Montefabbri: come and experience the ‘real’ Italy in this hilltop village

When I say ‘Italy’, what is it exactly that you think of? That is the question I asked a few friends of mine living abroad. Their answers: Prada, Michelangelo, mafia (sigh), Tuscany (forget it, now Marche is the new Tuscany ๐Ÿ˜‰ ), wine, ‘la dolce vita’, Ferrari (sorry, Francine, I didn’t ask you – I’m sure I would have gotten quite different answers ๐Ÿ˜‰ )

Well, being Italian, the things that sound/look Italian to me when I try to capture ‘moments of Italianity/Italyness’ are the following: a key into a keyhole outside a house door, a brick entrance gate to an ancient village, a Madonna with child on a wall, streets (possibly narrow) of cobblestone, a pastel pink countryhouse with dark green shutters, a panoramic view on gentle hills with the sea at the far end of a breathtaking sight, cats, laudry hung out to dry…

If all this sounds ‘Italian’ to you too – and if this sounds like a place you would like to go and visit – well, you just have to head to Montefabbri, one of Italy’s most beautiful villages (‘borghi’) in the province of Pesaro and Urbino (Marche region). The following pictures talk for themselves.

However, let me give you a few hints (of course, if you do come, just let me know and I’ll show you around!).

First of all, you have to arrive to Montefabbri from Colbordolo. This will allow you to enjoy your first view on the village enclosed by the city walls from high above and you will be amazed by its simple beauty.

Second: Montefabbri was the birthplace of Giansante Brancorsini who took his vows at the Franciscan convent of Mombaroccio after a dramatic event in his life in 14th century (while trying to separate two fighting friends, he accidentally injured one of the two who later died of an infection). Giansante Brancorsini, born of a noble family, moved to the Franciscan convent in order to expiate his sins.ย  He gained popularity thanks to his strong faith and to the many prodiges achieved while alive (among which the taming of a wolf; the miracle of an oak tree which, after receiving his blessing, started producing acrons with a little cross on them). Today it is a destination for pilgrimages and, if you visit Montefabbri, you should pay a visit also to the beautiful convent of Beato Sante (about 25/30 minutes away).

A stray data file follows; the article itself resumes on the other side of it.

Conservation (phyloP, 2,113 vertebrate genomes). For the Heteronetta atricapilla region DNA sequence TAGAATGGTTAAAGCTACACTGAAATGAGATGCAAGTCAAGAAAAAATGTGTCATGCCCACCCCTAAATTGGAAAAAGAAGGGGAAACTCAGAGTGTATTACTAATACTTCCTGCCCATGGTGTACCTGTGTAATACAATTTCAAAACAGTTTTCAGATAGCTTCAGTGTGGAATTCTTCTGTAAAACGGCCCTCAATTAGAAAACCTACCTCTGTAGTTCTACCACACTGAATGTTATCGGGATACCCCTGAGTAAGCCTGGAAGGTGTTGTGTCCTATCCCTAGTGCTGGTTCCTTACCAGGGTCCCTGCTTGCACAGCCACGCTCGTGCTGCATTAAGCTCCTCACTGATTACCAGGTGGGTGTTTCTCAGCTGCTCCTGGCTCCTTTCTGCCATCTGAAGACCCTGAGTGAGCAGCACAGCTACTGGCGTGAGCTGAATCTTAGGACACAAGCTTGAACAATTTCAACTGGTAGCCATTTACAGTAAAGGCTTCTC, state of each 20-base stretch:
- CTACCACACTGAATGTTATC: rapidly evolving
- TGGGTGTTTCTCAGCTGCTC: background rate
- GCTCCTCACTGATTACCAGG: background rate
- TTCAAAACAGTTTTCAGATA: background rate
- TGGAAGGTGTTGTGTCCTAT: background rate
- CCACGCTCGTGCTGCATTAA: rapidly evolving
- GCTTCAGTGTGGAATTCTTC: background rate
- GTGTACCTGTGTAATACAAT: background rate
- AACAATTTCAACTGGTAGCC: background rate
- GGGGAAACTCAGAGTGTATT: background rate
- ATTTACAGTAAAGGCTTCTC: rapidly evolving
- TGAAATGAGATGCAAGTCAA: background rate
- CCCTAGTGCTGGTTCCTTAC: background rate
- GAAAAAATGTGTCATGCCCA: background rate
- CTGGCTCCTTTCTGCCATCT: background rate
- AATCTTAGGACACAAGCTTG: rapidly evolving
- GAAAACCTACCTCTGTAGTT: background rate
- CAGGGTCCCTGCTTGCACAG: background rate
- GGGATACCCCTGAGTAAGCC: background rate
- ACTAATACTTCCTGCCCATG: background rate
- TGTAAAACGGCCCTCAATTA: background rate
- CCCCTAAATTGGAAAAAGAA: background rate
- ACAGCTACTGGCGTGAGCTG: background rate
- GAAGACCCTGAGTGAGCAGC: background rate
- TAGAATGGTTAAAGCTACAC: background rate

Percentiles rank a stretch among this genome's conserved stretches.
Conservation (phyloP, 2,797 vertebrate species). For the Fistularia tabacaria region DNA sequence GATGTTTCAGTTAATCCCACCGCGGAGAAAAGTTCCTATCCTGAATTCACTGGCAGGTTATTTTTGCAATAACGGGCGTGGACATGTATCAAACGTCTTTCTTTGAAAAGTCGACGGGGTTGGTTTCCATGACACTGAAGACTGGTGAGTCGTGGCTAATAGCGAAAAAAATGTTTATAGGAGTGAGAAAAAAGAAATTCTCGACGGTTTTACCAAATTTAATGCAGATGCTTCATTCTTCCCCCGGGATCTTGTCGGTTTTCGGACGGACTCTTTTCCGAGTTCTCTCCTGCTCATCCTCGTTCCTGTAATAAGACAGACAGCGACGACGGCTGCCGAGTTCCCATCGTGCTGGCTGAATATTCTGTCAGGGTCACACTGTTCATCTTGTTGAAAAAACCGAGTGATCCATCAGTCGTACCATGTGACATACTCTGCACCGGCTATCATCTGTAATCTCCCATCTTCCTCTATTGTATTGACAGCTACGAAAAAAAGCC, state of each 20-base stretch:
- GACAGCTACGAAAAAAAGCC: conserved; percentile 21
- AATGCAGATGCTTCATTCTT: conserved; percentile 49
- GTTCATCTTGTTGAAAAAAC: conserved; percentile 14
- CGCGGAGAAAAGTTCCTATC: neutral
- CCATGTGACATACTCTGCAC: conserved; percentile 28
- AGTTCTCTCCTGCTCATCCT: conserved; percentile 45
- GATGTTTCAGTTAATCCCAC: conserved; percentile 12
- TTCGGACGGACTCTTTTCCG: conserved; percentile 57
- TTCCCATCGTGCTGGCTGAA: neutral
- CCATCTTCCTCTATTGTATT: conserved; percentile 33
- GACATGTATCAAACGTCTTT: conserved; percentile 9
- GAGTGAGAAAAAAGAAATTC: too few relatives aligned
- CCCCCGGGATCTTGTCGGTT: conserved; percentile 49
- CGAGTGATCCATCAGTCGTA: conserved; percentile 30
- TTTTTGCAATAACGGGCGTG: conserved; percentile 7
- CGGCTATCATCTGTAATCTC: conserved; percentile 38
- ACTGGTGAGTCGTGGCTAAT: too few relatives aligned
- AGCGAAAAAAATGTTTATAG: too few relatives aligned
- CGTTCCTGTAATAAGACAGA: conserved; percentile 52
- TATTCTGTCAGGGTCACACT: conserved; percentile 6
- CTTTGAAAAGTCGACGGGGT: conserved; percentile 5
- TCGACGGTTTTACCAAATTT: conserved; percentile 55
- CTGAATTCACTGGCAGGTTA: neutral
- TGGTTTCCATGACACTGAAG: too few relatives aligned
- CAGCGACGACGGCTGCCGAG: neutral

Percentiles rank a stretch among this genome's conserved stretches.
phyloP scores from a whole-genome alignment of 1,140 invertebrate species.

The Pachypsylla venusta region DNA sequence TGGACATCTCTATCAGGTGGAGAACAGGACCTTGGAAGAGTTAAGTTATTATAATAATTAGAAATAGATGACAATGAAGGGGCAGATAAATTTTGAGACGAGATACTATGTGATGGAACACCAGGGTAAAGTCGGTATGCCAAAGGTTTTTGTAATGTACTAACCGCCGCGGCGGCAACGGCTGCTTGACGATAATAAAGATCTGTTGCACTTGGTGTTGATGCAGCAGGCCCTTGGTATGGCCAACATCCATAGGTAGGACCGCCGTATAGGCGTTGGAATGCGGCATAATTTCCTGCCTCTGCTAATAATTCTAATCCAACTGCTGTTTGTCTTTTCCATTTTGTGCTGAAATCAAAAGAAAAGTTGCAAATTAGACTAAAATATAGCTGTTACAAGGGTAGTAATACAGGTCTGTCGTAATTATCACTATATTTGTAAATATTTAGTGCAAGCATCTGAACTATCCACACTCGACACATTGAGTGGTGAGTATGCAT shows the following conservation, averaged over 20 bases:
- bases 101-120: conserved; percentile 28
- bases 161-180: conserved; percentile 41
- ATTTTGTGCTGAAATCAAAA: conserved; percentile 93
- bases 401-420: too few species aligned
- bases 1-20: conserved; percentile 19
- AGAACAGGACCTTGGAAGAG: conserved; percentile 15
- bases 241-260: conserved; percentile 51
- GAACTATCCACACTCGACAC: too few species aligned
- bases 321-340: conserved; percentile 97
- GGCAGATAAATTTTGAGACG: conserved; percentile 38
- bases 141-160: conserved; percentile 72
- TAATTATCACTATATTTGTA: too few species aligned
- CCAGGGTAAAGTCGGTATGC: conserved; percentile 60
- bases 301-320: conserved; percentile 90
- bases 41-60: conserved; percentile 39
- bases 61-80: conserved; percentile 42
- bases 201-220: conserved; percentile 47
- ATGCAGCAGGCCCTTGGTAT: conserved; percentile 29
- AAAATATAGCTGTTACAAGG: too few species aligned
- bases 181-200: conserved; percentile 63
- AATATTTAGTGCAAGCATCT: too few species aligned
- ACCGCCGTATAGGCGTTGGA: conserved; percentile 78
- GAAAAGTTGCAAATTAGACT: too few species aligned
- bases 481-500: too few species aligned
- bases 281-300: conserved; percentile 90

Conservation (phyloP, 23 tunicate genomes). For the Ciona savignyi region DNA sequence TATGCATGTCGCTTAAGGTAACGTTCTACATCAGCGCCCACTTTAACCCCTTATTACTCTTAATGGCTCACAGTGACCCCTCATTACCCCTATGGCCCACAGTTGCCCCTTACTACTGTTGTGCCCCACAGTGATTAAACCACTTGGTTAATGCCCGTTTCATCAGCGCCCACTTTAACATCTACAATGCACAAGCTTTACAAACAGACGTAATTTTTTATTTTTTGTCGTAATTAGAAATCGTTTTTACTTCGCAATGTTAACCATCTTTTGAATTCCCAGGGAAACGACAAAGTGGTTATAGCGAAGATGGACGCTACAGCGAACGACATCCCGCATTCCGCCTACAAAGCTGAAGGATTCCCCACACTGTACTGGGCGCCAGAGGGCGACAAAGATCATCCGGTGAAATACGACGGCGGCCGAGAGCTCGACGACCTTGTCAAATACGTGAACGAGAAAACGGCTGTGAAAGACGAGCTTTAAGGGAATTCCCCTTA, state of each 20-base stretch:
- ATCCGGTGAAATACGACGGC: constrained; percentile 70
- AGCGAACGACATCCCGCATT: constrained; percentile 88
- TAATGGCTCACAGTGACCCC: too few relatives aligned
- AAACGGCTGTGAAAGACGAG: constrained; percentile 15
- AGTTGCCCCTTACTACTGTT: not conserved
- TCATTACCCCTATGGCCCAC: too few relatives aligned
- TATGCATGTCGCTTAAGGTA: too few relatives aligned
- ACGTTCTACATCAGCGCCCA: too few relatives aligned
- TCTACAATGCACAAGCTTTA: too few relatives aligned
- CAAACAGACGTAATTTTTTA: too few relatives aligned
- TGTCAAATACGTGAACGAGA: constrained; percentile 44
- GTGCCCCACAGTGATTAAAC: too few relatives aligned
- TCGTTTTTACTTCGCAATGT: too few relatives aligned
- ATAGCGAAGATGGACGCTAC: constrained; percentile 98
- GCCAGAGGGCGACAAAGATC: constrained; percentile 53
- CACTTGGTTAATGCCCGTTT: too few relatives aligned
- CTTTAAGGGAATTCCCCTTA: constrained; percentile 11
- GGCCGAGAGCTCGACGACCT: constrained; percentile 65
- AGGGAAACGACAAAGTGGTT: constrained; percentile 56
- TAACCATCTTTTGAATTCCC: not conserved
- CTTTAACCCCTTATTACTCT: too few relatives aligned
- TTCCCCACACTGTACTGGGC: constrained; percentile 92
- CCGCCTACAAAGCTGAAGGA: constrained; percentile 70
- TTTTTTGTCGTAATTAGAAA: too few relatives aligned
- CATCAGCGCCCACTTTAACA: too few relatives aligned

Third:ย  stop at the ‘Arci’ circle (I looked up in an online dictionary and I found this entry for ‘Arci circle’: ‘an old left wing political circle’…) and get a coffee there. You will be able to see the elderly of the village playing cards (‘briscola’ mostly) or watching sports on TV, and you’ll come across some good ole’ genuine cursing (isn’t it true that, when we were young, the first things we wanted to learn in a foreing language were: ‘I love you’ and a couple of good cursing? – good thing that, later on, we found out that there is more to a conversation than swinging between these two extremes… even if I must admit it: we Italians curse a lot!). Anyway, going back to the Arci circle, you’ll find it on your left, past the entrance gate, after some thirty steps.